Climate action on firing line in US elections
Washington (AFP) Oct 27, 2010
Unlike many fellow members of President Barack Obama's Democratic Party, Senate candidate Joe Manchin does not support climate legislation restricting carbon emissions.
In case voters do not understand his point, Manchin is airing television commercials in which he loads a gun and shoots a copy of the bill taped to a tree. (He is also making a point about gun rights.)
Manchin, now a governor, is running in next Tuesday's elections for a Senate seat from West Virginia, where coal is a major industry and criticism of environmentalists runs deep.
But climate efforts are facing attack across the United States during the election, likely making prospects for action by Congress even bleaker.
In California, which has been on the vanguard of US action against climate change, voters will decide in a referendum whether to freeze an ambitious plan mandating cuts in carbon emissions blamed for global warming.
Prominent candidates from the Republican Party, which polls indicate will make gains in the election, reject the broad consensus among the world's scientists that human activity is contributing to climate change.
Sharron Angle, who is mounting a strong challenge in Nevada to the Senate's top Democrat, Majority Leader Harry Reid, has rejected the "man-caused climate change mantra of the left."
Wisconsin businessman Ron Johnson, running against Democratic Senator Russ Feingold, has suggested that meteorological changes are the result of sunspots.
"My point is because it's not settled science, it would be incredibly damaging to our economy to try to tax energy," Johnson said in a debate.
The political mood has shifted from just a year ago when the House of Representatives approved a bill to restrict carbon emissions -- a first for the only major industrial nation to reject the Kyoto Protocol.
But Reid in July gave up on finding votes to bring accompanying legislation before the Senate, where opponents can block a measure if it does enjoy support of 60 of the chamber's 100 members.
Representative Henry Waxman, a lead author of last year's climate bill, admitted the process has been "very difficult" and argued that the legislation would have created millions of jobs by spurring a new green economy.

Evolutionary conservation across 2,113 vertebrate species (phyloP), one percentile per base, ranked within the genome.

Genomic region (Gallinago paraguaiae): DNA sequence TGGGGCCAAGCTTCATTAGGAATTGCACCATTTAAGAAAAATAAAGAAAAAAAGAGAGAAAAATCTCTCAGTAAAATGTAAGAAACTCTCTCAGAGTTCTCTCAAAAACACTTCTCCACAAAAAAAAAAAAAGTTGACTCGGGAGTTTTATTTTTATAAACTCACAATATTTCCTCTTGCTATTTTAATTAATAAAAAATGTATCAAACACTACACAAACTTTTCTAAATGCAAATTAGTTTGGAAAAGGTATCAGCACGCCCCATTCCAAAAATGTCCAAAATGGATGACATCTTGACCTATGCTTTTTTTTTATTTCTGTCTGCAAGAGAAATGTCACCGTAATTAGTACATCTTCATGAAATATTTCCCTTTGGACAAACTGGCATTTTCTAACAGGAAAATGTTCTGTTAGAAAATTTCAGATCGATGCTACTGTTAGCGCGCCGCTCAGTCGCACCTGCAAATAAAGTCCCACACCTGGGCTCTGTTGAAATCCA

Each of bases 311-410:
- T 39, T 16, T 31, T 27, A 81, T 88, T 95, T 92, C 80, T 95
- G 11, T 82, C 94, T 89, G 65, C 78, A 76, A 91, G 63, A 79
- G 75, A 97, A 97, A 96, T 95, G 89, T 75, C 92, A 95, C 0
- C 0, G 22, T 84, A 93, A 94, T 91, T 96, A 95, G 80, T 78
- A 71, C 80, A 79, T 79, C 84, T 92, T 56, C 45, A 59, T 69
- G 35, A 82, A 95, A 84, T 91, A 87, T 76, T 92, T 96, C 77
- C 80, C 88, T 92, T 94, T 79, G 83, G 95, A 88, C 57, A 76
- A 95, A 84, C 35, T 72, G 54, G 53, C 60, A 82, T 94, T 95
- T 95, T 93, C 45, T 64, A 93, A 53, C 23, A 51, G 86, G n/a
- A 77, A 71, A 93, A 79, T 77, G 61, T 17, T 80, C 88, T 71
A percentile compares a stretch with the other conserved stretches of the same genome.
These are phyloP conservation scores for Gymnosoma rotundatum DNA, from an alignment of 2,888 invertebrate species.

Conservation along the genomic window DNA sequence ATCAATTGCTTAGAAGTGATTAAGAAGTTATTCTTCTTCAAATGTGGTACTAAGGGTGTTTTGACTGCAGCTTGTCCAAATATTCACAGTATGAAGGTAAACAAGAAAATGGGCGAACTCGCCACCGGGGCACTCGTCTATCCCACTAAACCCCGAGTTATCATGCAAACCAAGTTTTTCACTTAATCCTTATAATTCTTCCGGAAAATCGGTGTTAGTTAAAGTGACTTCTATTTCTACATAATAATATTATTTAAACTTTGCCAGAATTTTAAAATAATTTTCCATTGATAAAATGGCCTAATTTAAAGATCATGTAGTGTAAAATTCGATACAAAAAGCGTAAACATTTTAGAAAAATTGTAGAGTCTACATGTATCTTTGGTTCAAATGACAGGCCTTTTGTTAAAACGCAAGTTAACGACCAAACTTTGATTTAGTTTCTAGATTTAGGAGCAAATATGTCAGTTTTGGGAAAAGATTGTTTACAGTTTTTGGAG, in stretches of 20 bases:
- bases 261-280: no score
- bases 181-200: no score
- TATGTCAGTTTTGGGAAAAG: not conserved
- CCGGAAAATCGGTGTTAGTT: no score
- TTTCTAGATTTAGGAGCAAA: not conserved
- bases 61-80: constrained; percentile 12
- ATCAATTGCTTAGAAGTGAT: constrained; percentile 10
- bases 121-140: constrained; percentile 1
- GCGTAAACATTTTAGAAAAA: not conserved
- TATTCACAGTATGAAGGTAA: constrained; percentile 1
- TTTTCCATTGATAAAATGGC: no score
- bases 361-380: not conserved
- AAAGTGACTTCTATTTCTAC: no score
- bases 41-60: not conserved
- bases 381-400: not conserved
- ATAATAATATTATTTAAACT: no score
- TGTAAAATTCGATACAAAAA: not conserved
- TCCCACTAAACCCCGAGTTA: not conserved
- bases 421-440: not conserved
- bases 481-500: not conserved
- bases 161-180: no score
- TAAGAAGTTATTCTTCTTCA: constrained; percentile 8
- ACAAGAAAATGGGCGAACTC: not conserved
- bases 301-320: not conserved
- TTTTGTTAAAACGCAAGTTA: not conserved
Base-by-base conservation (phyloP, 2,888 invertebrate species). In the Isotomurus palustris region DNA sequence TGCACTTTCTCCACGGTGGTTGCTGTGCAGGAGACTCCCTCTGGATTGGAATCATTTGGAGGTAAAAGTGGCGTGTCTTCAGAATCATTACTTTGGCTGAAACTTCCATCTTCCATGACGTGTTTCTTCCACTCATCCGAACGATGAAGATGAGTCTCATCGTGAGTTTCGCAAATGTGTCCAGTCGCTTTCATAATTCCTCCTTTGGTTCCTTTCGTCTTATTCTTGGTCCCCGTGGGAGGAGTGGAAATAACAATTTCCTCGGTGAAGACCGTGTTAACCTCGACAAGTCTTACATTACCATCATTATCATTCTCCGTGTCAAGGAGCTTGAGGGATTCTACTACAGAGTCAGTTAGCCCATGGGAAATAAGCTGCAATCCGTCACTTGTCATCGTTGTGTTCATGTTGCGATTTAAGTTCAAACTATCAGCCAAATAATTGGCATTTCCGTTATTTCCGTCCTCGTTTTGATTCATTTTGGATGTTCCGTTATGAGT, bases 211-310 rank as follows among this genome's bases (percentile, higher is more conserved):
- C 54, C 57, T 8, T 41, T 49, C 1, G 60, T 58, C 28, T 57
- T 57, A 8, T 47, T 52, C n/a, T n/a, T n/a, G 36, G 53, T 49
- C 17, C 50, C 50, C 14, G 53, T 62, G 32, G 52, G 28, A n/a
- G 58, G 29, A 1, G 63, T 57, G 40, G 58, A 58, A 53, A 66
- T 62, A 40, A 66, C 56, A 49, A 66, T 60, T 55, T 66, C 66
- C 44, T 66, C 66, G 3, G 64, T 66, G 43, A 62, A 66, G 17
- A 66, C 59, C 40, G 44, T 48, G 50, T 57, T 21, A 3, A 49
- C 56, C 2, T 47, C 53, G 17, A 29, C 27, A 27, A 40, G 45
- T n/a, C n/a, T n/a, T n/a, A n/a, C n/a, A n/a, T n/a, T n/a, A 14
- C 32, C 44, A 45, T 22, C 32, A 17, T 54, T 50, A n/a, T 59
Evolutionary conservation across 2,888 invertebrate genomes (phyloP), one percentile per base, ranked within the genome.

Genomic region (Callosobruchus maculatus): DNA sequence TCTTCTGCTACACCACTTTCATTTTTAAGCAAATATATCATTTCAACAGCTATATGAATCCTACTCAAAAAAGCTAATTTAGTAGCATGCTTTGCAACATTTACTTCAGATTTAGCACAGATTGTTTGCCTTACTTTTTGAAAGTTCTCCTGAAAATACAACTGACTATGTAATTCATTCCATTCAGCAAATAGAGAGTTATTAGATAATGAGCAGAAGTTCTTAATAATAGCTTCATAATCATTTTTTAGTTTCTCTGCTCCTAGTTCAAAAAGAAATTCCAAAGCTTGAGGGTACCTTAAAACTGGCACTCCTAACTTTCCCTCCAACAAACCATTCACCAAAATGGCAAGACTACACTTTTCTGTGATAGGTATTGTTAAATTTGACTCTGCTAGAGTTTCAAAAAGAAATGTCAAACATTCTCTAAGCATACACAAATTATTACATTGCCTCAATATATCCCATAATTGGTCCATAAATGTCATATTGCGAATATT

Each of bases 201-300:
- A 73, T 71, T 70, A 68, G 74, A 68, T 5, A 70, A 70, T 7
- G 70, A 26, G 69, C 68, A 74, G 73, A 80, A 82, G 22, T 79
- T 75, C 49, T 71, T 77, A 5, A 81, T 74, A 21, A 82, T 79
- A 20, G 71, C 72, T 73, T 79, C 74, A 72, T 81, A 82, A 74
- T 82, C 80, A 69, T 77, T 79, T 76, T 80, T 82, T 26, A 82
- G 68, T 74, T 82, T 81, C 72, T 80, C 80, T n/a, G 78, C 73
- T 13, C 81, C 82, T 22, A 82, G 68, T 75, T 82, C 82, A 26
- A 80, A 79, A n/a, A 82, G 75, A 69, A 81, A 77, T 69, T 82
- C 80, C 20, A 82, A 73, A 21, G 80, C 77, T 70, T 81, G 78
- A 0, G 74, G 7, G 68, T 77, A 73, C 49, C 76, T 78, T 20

"The legislation in the United States was a jobs bill. It would have also been a catalyst for united, international efforts," the California Democrat said.
International negotiations have bogged down on a successor to the Kyoto Protocol, with top carbon emitter China rejecting any binding commitments without greater action by the United States.
A report by UN scientists in 2007 found that climate change was already hurting the planet and warned of rising natural disasters without action. Three years later, some experts link climate change to floods that ravaged Pakistan.
William Antholis, managing director of the Brookings Institution and co-author of the book "Fast Forward: Ethics and Politics in the Age of Global Warming," voiced confidence that a large number of Americans trusted science and supported action on climate change.
"But as you approach the 60 to 70 percent of the public who are somewhat concerned about climate change, their willingness to act in tough economic times solely for the reason of climate change is diminished somewhat," he said.
Supporters of climate action hope to shift the tide by focusing on the benefits of clean energy rather than speaking abstractly about climate change.
Green groups have thrown their resources behind a number of candidates who have embraced clean energy such as Representative Tom Perriello, a Democrat in a tough race in Virginia.
A survey released Tuesday by the Civil Society Institute found that 62 percent of Americans believed climate change "is already a big problem" and that the United States "should be leading the world in solutions."
"There is much that unites all political groups on clean energy," said Pam Solo, the president of the institute.
"This polarized debate around the climate science in fact is getting in the way and masks the amount of consensus that we have for concrete change," she said.
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